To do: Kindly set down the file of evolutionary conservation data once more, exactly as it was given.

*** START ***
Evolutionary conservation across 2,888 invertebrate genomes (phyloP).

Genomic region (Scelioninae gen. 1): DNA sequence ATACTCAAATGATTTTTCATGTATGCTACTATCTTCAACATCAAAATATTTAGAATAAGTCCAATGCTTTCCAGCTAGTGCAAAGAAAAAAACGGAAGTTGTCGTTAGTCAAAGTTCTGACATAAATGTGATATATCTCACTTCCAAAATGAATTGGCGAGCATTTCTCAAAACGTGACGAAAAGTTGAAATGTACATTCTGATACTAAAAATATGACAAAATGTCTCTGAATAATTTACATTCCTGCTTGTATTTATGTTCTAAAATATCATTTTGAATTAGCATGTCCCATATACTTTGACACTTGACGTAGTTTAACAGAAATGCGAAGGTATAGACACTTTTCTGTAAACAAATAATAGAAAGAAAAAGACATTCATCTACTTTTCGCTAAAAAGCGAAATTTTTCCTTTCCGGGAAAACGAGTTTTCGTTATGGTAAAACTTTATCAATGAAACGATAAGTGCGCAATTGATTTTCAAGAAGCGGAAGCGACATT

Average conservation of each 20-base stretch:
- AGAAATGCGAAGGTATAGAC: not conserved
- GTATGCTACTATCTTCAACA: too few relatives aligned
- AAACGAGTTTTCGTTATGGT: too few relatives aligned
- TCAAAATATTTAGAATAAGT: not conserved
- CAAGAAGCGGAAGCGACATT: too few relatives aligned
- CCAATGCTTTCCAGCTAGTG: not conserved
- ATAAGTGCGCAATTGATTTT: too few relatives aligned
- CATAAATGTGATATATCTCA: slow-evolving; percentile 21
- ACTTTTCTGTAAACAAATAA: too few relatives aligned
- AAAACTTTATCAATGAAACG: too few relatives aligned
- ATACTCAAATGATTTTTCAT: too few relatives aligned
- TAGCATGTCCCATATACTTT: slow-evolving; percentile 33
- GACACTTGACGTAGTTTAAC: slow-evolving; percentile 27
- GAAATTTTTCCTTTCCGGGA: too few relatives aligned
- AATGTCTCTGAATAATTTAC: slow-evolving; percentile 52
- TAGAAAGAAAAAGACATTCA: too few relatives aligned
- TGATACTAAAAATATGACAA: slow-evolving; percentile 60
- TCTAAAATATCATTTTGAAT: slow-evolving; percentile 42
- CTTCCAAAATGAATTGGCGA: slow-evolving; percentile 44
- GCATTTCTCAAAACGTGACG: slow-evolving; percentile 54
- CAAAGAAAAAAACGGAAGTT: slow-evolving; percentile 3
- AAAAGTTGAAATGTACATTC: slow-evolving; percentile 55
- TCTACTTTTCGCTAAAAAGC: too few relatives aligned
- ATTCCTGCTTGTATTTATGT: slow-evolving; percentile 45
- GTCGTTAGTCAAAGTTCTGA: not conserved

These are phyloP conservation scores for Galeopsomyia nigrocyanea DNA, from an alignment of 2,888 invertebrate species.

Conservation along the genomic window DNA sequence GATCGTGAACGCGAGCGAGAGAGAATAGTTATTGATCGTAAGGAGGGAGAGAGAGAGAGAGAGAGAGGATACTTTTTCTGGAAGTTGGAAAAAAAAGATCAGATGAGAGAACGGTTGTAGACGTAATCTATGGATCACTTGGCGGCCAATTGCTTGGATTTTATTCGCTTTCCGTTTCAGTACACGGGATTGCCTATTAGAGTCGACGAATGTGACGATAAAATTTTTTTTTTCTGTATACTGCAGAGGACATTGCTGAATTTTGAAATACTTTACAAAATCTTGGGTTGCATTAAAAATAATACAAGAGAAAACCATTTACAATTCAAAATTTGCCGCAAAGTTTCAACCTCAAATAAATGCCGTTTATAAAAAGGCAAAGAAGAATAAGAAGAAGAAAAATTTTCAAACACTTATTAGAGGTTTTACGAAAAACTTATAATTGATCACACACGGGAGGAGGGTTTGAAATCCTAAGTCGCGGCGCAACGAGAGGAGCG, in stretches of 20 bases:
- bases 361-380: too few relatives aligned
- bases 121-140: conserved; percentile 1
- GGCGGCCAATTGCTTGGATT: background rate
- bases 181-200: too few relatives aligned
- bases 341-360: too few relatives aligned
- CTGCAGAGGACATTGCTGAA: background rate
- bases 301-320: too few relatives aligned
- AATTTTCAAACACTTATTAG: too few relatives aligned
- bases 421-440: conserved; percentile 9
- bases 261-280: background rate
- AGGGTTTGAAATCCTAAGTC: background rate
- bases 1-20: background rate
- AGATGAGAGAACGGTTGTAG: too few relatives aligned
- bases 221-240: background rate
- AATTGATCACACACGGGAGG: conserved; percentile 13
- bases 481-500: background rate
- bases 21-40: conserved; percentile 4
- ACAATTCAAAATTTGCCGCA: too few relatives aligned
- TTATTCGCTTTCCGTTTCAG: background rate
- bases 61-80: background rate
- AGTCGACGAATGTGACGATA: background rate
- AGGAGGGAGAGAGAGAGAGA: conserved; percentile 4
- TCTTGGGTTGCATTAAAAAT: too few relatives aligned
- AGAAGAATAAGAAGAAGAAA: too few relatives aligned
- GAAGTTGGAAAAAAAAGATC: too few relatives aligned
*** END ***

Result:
Evolutionary conservation across 2,888 invertebrate genomes (phyloP).

Genomic region (Scelioninae gen. 1): DNA sequence ATACTCAAATGATTTTTCATGTATGCTACTATCTTCAACATCAAAATATTTAGAATAAGTCCAATGCTTTCCAGCTAGTGCAAAGAAAAAAACGGAAGTTGTCGTTAGTCAAAGTTCTGACATAAATGTGATATATCTCACTTCCAAAATGAATTGGCGAGCATTTCTCAAAACGTGACGAAAAGTTGAAATGTACATTCTGATACTAAAAATATGACAAAATGTCTCTGAATAATTTACATTCCTGCTTGTATTTATGTTCTAAAATATCATTTTGAATTAGCATGTCCCATATACTTTGACACTTGACGTAGTTTAACAGAAATGCGAAGGTATAGACACTTTTCTGTAAACAAATAATAGAAAGAAAAAGACATTCATCTACTTTTCGCTAAAAAGCGAAATTTTTCCTTTCCGGGAAAACGAGTTTTCGTTATGGTAAAACTTTATCAATGAAACGATAAGTGCGCAATTGATTTTCAAGAAGCGGAAGCGACATT

Average conservation of each 20-base stretch:
- AGAAATGCGAAGGTATAGAC: not conserved
- GTATGCTACTATCTTCAACA: too few relatives aligned
- AAACGAGTTTTCGTTATGGT: too few relatives aligned
- TCAAAATATTTAGAATAAGT: not conserved
- CAAGAAGCGGAAGCGACATT: too few relatives aligned
- CCAATGCTTTCCAGCTAGTG: not conserved
- ATAAGTGCGCAATTGATTTT: too few relatives aligned
- CATAAATGTGATATATCTCA: slow-evolving; percentile 21
- ACTTTTCTGTAAACAAATAA: too few relatives aligned
- AAAACTTTATCAATGAAACG: too few relatives aligned
- ATACTCAAATGATTTTTCAT: too few relatives aligned
- TAGCATGTCCCATATACTTT: slow-evolving; percentile 33
- GACACTTGACGTAGTTTAAC: slow-evolving; percentile 27
- GAAATTTTTCCTTTCCGGGA: too few relatives aligned
- AATGTCTCTGAATAATTTAC: slow-evolving; percentile 52
- TAGAAAGAAAAAGACATTCA: too few relatives aligned
- TGATACTAAAAATATGACAA: slow-evolving; percentile 60
- TCTAAAATATCATTTTGAAT: slow-evolving; percentile 42
- CTTCCAAAATGAATTGGCGA: slow-evolving; percentile 44
- GCATTTCTCAAAACGTGACG: slow-evolving; percentile 54
- CAAAGAAAAAAACGGAAGTT: slow-evolving; percentile 3
- AAAAGTTGAAATGTACATTC: slow-evolving; percentile 55
- TCTACTTTTCGCTAAAAAGC: too few relatives aligned
- ATTCCTGCTTGTATTTATGT: slow-evolving; percentile 45
- GTCGTTAGTCAAAGTTCTGA: not conserved

These are phyloP conservation scores for Galeopsomyia nigrocyanea DNA, from an alignment of 2,888 invertebrate species.

Conservation along the genomic window DNA sequence GATCGTGAACGCGAGCGAGAGAGAATAGTTATTGATCGTAAGGAGGGAGAGAGAGAGAGAGAGAGAGGATACTTTTTCTGGAAGTTGGAAAAAAAAGATCAGATGAGAGAACGGTTGTAGACGTAATCTATGGATCACTTGGCGGCCAATTGCTTGGATTTTATTCGCTTTCCGTTTCAGTACACGGGATTGCCTATTAGAGTCGACGAATGTGACGATAAAATTTTTTTTTTCTGTATACTGCAGAGGACATTGCTGAATTTTGAAATACTTTACAAAATCTTGGGTTGCATTAAAAATAATACAAGAGAAAACCATTTACAATTCAAAATTTGCCGCAAAGTTTCAACCTCAAATAAATGCCGTTTATAAAAAGGCAAAGAAGAATAAGAAGAAGAAAAATTTTCAAACACTTATTAGAGGTTTTACGAAAAACTTATAATTGATCACACACGGGAGGAGGGTTTGAAATCCTAAGTCGCGGCGCAACGAGAGGAGCG, in stretches of 20 bases:
- bases 361-380: too few relatives aligned
- bases 121-140: conserved; percentile 1
- GGCGGCCAATTGCTTGGATT: background rate
- bases 181-200: too few relatives aligned
- bases 341-360: too few relatives aligned
- CTGCAGAGGACATTGCTGAA: background rate
- bases 301-320: too few relatives aligned
- AATTTTCAAACACTTATTAG: too few relatives aligned
- bases 421-440: conserved; percentile 9
- bases 261-280: background rate
- AGGGTTTGAAATCCTAAGTC: background rate
- bases 1-20: background rate
- AGATGAGAGAACGGTTGTAG: too few relatives aligned
- bases 221-240: background rate
- AATTGATCACACACGGGAGG: conserved; percentile 13
- bases 481-500: background rate
- bases 21-40: conserved; percentile 4
- ACAATTCAAAATTTGCCGCA: too few relatives aligned
- TTATTCGCTTTCCGTTTCAG: background rate
- bases 61-80: background rate
- AGTCGACGAATGTGACGATA: background rate
- AGGAGGGAGAGAGAGAGAGA: conserved; percentile 4
- TCTTGGGTTGCATTAAAAAT: too few relatives aligned
- AGAAGAATAAGAAGAAGAAA: too few relatives aligned
- GAAGTTGGAAAAAAAAGATC: too few relatives aligned